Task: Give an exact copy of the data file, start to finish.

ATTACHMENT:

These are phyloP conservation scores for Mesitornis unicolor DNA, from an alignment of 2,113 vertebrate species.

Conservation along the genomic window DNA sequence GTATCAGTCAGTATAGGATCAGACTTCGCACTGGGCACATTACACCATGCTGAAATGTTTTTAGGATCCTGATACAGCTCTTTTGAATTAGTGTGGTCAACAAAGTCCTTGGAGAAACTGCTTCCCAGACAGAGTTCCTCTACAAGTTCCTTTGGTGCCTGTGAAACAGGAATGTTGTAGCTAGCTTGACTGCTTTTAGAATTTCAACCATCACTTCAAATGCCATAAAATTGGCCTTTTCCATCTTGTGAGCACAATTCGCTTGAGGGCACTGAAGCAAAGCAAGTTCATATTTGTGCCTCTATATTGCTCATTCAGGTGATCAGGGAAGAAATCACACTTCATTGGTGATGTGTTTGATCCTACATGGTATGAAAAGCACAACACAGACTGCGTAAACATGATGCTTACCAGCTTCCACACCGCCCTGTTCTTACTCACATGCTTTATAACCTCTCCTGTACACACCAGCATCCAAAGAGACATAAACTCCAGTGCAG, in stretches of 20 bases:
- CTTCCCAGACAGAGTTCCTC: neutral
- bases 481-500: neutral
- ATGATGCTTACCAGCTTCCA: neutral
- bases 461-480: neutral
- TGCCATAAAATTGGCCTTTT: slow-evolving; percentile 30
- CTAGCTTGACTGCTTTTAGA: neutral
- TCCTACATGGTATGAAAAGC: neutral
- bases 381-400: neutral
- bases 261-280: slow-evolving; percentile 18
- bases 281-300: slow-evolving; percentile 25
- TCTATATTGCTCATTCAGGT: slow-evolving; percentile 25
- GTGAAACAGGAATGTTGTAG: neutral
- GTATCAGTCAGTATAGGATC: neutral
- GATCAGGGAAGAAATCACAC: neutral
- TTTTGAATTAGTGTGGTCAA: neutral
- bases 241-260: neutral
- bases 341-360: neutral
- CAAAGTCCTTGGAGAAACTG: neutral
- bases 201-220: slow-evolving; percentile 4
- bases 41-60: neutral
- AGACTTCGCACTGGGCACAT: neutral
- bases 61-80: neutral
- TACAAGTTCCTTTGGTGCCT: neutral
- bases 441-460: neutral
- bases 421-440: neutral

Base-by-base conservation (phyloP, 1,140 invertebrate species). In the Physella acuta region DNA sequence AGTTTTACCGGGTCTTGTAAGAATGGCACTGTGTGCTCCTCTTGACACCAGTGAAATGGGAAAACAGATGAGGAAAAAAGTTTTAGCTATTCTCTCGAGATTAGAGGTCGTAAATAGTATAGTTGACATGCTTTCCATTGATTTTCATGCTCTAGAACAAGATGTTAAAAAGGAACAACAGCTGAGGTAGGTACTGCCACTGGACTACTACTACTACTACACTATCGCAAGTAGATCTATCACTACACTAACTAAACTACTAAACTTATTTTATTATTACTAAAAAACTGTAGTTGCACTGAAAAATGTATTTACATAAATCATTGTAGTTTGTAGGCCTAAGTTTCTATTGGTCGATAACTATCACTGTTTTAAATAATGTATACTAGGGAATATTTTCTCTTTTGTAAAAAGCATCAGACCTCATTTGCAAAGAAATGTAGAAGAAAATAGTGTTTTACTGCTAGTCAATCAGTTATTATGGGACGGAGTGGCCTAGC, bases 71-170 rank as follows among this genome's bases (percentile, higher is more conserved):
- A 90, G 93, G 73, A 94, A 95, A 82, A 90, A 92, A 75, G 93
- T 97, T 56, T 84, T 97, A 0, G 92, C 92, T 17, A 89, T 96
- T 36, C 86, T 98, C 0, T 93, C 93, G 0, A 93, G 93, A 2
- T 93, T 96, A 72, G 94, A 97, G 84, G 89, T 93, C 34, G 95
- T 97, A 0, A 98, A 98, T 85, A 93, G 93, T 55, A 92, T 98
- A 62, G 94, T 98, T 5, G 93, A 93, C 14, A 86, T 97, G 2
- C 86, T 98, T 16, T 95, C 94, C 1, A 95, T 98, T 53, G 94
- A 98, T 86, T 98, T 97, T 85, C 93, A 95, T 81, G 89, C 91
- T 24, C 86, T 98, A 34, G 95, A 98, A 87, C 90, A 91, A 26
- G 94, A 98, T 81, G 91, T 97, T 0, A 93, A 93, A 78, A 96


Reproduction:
These are phyloP conservation scores for Mesitornis unicolor DNA, from an alignment of 2,113 vertebrate species.

Conservation along the genomic window DNA sequence GTATCAGTCAGTATAGGATCAGACTTCGCACTGGGCACATTACACCATGCTGAAATGTTTTTAGGATCCTGATACAGCTCTTTTGAATTAGTGTGGTCAACAAAGTCCTTGGAGAAACTGCTTCCCAGACAGAGTTCCTCTACAAGTTCCTTTGGTGCCTGTGAAACAGGAATGTTGTAGCTAGCTTGACTGCTTTTAGAATTTCAACCATCACTTCAAATGCCATAAAATTGGCCTTTTCCATCTTGTGAGCACAATTCGCTTGAGGGCACTGAAGCAAAGCAAGTTCATATTTGTGCCTCTATATTGCTCATTCAGGTGATCAGGGAAGAAATCACACTTCATTGGTGATGTGTTTGATCCTACATGGTATGAAAAGCACAACACAGACTGCGTAAACATGATGCTTACCAGCTTCCACACCGCCCTGTTCTTACTCACATGCTTTATAACCTCTCCTGTACACACCAGCATCCAAAGAGACATAAACTCCAGTGCAG, in stretches of 20 bases:
- CTTCCCAGACAGAGTTCCTC: neutral
- bases 481-500: neutral
- ATGATGCTTACCAGCTTCCA: neutral
- bases 461-480: neutral
- TGCCATAAAATTGGCCTTTT: slow-evolving; percentile 30
- CTAGCTTGACTGCTTTTAGA: neutral
- TCCTACATGGTATGAAAAGC: neutral
- bases 381-400: neutral
- bases 261-280: slow-evolving; percentile 18
- bases 281-300: slow-evolving; percentile 25
- TCTATATTGCTCATTCAGGT: slow-evolving; percentile 25
- GTGAAACAGGAATGTTGTAG: neutral
- GTATCAGTCAGTATAGGATC: neutral
- GATCAGGGAAGAAATCACAC: neutral
- TTTTGAATTAGTGTGGTCAA: neutral
- bases 241-260: neutral
- bases 341-360: neutral
- CAAAGTCCTTGGAGAAACTG: neutral
- bases 201-220: slow-evolving; percentile 4
- bases 41-60: neutral
- AGACTTCGCACTGGGCACAT: neutral
- bases 61-80: neutral
- TACAAGTTCCTTTGGTGCCT: neutral
- bases 441-460: neutral
- bases 421-440: neutral

Base-by-base conservation (phyloP, 1,140 invertebrate species). In the Physella acuta region DNA sequence AGTTTTACCGGGTCTTGTAAGAATGGCACTGTGTGCTCCTCTTGACACCAGTGAAATGGGAAAACAGATGAGGAAAAAAGTTTTAGCTATTCTCTCGAGATTAGAGGTCGTAAATAGTATAGTTGACATGCTTTCCATTGATTTTCATGCTCTAGAACAAGATGTTAAAAAGGAACAACAGCTGAGGTAGGTACTGCCACTGGACTACTACTACTACTACACTATCGCAAGTAGATCTATCACTACACTAACTAAACTACTAAACTTATTTTATTATTACTAAAAAACTGTAGTTGCACTGAAAAATGTATTTACATAAATCATTGTAGTTTGTAGGCCTAAGTTTCTATTGGTCGATAACTATCACTGTTTTAAATAATGTATACTAGGGAATATTTTCTCTTTTGTAAAAAGCATCAGACCTCATTTGCAAAGAAATGTAGAAGAAAATAGTGTTTTACTGCTAGTCAATCAGTTATTATGGGACGGAGTGGCCTAGC, bases 71-170 rank as follows among this genome's bases (percentile, higher is more conserved):
- A 90, G 93, G 73, A 94, A 95, A 82, A 90, A 92, A 75, G 93
- T 97, T 56, T 84, T 97, A 0, G 92, C 92, T 17, A 89, T 96
- T 36, C 86, T 98, C 0, T 93, C 93, G 0, A 93, G 93, A 2
- T 93, T 96, A 72, G 94, A 97, G 84, G 89, T 93, C 34, G 95
- T 97, A 0, A 98, A 98, T 85, A 93, G 93, T 55, A 92, T 98
- A 62, G 94, T 98, T 5, G 93, A 93, C 14, A 86, T 97, G 2
- C 86, T 98, T 16, T 95, C 94, C 1, A 95, T 98, T 53, G 94
- A 98, T 86, T 98, T 97, T 85, C 93, A 95, T 81, G 89, C 91
- T 24, C 86, T 98, A 34, G 95, A 98, A 87, C 90, A 91, A 26
- G 94, A 98, T 81, G 91, T 97, T 0, A 93, A 93, A 78, A 96